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Ribble CGR Ti Sport review

30 Oct 2020

The Ribble CGR Ti is the ideal partner if you like to enjoy your long rides in style and comfort

Cyclist Rating: 
Great ride quality • Long distance and off-road potential
Non-tubeless wheels • High geared for tougher off-road conditions

As cyclists, we’re constantly told that fast is fun and we should constantly be striving for that elusive KOM, increasingly hard to achieve though that might be. The Ribble CGR Ti Sport, however, hearkens to another cycling tradition altogether: that of the long and leisurely ride that’s taken at a slower pace and takes you to places you’ve not been before.

It’s a style epitomised by the audax ride – heading out self-supported into the unknown and finding your own way from A to B.


The CGR stands for Cross-Gravel-Road, a statement on its intended versatility, and this is the titanium version (hence the Ti moniker in its full title). It is an update on the classic touring bike, with enough clearance for 45mm tyres on 700c rims if you don’t want mudguards, 40mm tyres if you do, or 47mm tyres on 650b rims so you can take on gravel paths and bridleways too.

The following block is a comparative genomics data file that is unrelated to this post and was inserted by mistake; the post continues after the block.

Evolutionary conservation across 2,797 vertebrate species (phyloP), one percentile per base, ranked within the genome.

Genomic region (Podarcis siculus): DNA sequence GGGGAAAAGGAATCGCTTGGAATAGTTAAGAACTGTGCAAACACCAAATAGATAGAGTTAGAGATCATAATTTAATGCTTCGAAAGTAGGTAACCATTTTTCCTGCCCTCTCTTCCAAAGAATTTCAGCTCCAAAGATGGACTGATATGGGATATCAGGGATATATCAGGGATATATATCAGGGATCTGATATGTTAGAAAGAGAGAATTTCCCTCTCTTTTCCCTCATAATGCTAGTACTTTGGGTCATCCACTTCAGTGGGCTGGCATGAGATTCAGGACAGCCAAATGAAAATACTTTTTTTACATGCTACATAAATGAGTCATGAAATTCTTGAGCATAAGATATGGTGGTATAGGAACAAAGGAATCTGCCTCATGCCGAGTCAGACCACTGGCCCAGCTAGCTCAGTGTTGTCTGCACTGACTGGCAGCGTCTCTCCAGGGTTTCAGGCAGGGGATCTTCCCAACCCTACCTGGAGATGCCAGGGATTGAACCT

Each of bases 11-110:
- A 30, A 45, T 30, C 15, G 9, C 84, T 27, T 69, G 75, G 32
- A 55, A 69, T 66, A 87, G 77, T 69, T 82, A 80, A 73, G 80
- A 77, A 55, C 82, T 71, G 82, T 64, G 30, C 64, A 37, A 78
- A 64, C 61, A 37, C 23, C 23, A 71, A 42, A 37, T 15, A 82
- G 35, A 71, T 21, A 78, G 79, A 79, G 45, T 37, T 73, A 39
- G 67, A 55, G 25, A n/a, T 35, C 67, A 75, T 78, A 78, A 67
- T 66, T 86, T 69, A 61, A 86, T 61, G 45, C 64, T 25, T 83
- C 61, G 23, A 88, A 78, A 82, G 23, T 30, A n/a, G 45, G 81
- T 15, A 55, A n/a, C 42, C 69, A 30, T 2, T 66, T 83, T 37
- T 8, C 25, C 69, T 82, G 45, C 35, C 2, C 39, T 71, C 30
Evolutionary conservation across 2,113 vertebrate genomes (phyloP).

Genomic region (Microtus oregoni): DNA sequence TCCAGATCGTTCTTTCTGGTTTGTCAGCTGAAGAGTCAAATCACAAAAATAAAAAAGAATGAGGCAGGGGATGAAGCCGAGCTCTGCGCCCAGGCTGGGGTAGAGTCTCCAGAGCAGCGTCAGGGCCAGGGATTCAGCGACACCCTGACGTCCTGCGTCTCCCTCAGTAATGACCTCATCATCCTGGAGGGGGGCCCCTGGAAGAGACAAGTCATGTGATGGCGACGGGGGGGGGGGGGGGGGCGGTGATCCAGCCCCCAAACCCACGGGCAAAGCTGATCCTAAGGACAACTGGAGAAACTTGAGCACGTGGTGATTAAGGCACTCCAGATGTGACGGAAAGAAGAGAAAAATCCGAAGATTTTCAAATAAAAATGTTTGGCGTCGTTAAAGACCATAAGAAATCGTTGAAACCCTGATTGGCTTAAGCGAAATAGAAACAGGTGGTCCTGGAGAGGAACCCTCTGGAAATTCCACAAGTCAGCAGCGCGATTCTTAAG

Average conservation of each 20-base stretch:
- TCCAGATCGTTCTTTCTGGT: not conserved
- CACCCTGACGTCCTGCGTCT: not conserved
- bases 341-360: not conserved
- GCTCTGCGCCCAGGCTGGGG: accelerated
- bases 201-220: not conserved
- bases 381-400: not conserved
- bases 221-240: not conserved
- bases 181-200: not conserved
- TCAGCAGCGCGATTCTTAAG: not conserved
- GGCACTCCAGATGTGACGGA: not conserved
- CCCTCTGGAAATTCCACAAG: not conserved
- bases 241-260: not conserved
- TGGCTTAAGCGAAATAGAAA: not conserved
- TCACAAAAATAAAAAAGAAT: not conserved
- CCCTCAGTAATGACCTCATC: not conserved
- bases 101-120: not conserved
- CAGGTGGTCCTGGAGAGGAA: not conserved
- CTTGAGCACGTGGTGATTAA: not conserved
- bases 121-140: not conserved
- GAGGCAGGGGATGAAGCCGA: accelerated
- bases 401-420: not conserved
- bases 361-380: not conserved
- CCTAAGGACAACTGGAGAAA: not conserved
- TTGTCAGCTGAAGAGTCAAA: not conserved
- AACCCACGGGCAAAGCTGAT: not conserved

Whatever wheel option you go for, stopping is taken care of by hydraulic disc brakes and so is powerful and effective, no matter the weather or conditions.

Buy the Ribble CGR Ti from Ribble for £2,299

The Ribble CGR started life in 2016 as an alloy machine. Since then, it has branched out into carbon, steel and now titanium, as well as an electric version. 

The Sport build tested here is the entry-level titanium option, amongst several road and one gravel off-the-peg specs for the bike, with prices heading up to £8,000. It's the only one from the range specced with mudguards as standard, though as with all Ribble’s bikes, you can use its bike builder app to customise your component choices to suit your needs.

The look of a special metal

Titanium is a great material for an all-day, all-weather road bike. It’s half the weight of steel for the same strength and more resistant to fatigue than aluminium.

Plus it doesn’t rust and looks terrific in the brushed finish with etched logos used by Ribble.

There’s a small Union Jack on the top tube and a shiny chrome headset logo to add to the classy look, which is completed by the smart orange headset – one of seven colour options.

Tube diameters and profiles are mixed, with the aim being to improve compliance while retaining stiffness – something that the Ribble’s ride quality shows it has successfully achieved.